“Jechonaiah! Jechonaiah!”, baJoshua called from the veranda where he sat perched on a stool munching overripe mangoes.
“Yes, Father!” Jechonaiah emerged from the round hut kitchen holding two roasted maize cobs.
“Have you not finished yet?”
“Almost done father.”
“I think that’s enough. Bring it here.”
Jechonaiah handed his father one of the cobs then took a stool next to him. baJoshua took a bite before nodding his head in delight. He took a second bite then chewed with pleasure.
“This is good son”
“It’s unfortunate our crop is poor this year”
“Quite unfortunate. And the government doesn’t seem prepared for the drought that’s coming.”
“It’s these factional fights that have made the party lose focus”
“believe me son, it will end. They will not get any far with this”
“They have gone too far father. We have to do something”
baJoshua tapped Jechonaiah shoulder then said, “It’s too early to act my son. Let’s wait and see. Maybe vaMugabe knows what he is doing.”
Since losing Joshua who had eloped to South Africa with his wife soon after the 2013 elections, baJoshua had come to trust his second son Jechonaiah. For months, baJoshua had grieved Joshua’s departure. Though Joshua was hot headed and questioned almost all his father’s decisions, baJoshua admired his intelligence. Jechonaiah was on the other hand, loyal and obedient but lacked initiative. baJoshua saw Joshua as a potential leader whom he could pass the button to someday and in Jechonaiah, he saw the humble servant readier to follow than to lead. Unlike Joshua who was a product of pure love, Jechonaiah was a result of a patriarchal religious system that gave women very little choice when it came to marriage.
Born into a system that was not only deeply politicised but also heavily influenced by an apostolic sect whose doctrine bordered on occultism, Jechonaiah grew up believing he was only worth his loyalty to sect and political party. He grew up programmed to please his elders at all costs. Though he evidently hated playing second to Joshua the beloved son, he undertook no initiative to attempt a coup on his elder brother. High cheekbones, pouted lips and a pointed chin were the defining features of a rather feminine baby face.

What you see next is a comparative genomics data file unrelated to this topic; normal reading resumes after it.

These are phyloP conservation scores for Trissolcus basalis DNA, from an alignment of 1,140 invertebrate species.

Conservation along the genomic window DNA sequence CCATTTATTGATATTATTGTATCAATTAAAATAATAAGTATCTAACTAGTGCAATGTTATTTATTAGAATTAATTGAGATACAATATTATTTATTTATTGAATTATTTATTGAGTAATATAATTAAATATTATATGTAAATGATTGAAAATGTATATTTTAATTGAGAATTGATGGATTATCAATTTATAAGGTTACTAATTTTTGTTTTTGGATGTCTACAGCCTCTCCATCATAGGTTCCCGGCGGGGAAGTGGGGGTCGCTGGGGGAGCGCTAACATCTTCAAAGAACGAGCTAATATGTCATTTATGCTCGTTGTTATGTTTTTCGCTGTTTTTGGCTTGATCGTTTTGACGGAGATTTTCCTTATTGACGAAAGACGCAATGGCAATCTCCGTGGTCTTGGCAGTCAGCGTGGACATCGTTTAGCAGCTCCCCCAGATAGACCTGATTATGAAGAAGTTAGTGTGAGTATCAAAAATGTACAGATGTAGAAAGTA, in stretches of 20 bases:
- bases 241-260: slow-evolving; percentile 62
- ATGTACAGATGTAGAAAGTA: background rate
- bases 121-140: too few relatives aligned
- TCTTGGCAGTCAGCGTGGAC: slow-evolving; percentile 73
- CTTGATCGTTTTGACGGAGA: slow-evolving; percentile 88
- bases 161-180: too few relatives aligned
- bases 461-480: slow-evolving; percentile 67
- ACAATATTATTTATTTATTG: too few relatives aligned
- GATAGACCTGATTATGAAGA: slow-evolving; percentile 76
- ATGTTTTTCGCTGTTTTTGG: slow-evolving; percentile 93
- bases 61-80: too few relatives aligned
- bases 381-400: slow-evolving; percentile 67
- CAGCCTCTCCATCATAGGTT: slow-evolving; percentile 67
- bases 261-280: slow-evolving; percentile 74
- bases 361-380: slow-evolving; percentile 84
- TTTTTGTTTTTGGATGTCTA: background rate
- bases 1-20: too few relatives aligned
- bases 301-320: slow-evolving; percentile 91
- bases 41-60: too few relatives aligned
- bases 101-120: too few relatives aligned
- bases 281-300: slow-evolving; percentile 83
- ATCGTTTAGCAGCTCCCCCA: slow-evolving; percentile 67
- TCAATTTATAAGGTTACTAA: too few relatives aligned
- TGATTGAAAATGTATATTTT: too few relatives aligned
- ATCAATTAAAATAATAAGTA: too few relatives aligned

“Let me tell you a story my son,” baJoshua said, “The Marata family are fighters. Me and your uncles: the late William and Tambu, we are decorated veterans and dedicated party cadres. We stand by our own. Mai Mujuru is a freedom fighter just like us. She shot down an enemy helicopter during the struggle. She is our comrade and we stand by her. Let no one tell you otherwise son.”
Jechonaiah nodded in agreement, a smile of admiration on his face. He was proud to be part of a family that had contributed so much towards the liberation of the nation. In him burned the passion to carry the flame and defend the nation from the weevils that threatened to take over the country. What irked him was how everyone defiantly spoke against the direction that the party was taking yet they were reluctant to take action.
“We are against the way vice president Mai Mujuru and our party chairperson Ray Kaukonde are being bashed on radio. We have nothing against the first lady but we believe she has overstepped her line. We will consult with politburo members in our province and tell them to send our message to vaMugabe to tell him to stop his wife from demonising the seniors in her party”, baJoshua told his son, “I want you to mobilize the youth and stage a demonstration in support of Mai Mujuru at the shopping centre. I will also talk to the MP and we will organise a rally in solidarity with our party leadership.”
Meanwhile, the rest of the family walked into the homestead on their return from the fields. They were carrying huge ripe pumpkins.
“Why all those pumpkins?”, Jechonaiah said jokingly, “It’s just like eating cooked cucumbers.”
One of his sisters answered back, “They are a delicacy.”
“Oh please. Delicacy? The taste never improves no matter how much salt I add.”
The sister laughed heartily, “but you like nhopi more than anyone else here.”
Nhopi is a sweet thick broth made of mashed pumpkin. Jechonaiah enjoyed the sugar-enhanced sweetness. He also was the best at making it. He possessed some culinary skills and tricks that left his sisters green with envy.
For a while now, baJoshua’s family was divided over their sect leader’s decision to have their eldest daughter of 15 married off to the leader of a rival sect. Their sect leader believed it would help cement ties between the two sects. It was part of his plan to have the two sects merge. The girl’s mother was more than willing as she herself was married off at age 14. It was normal in the area and a 20-year-old unmarried woman was believed to be possessed by an unclean spirit. baJoshua was against the idea not because he saw her as too young but because, he wanted a man who would offer a higher bridal price.
...till next week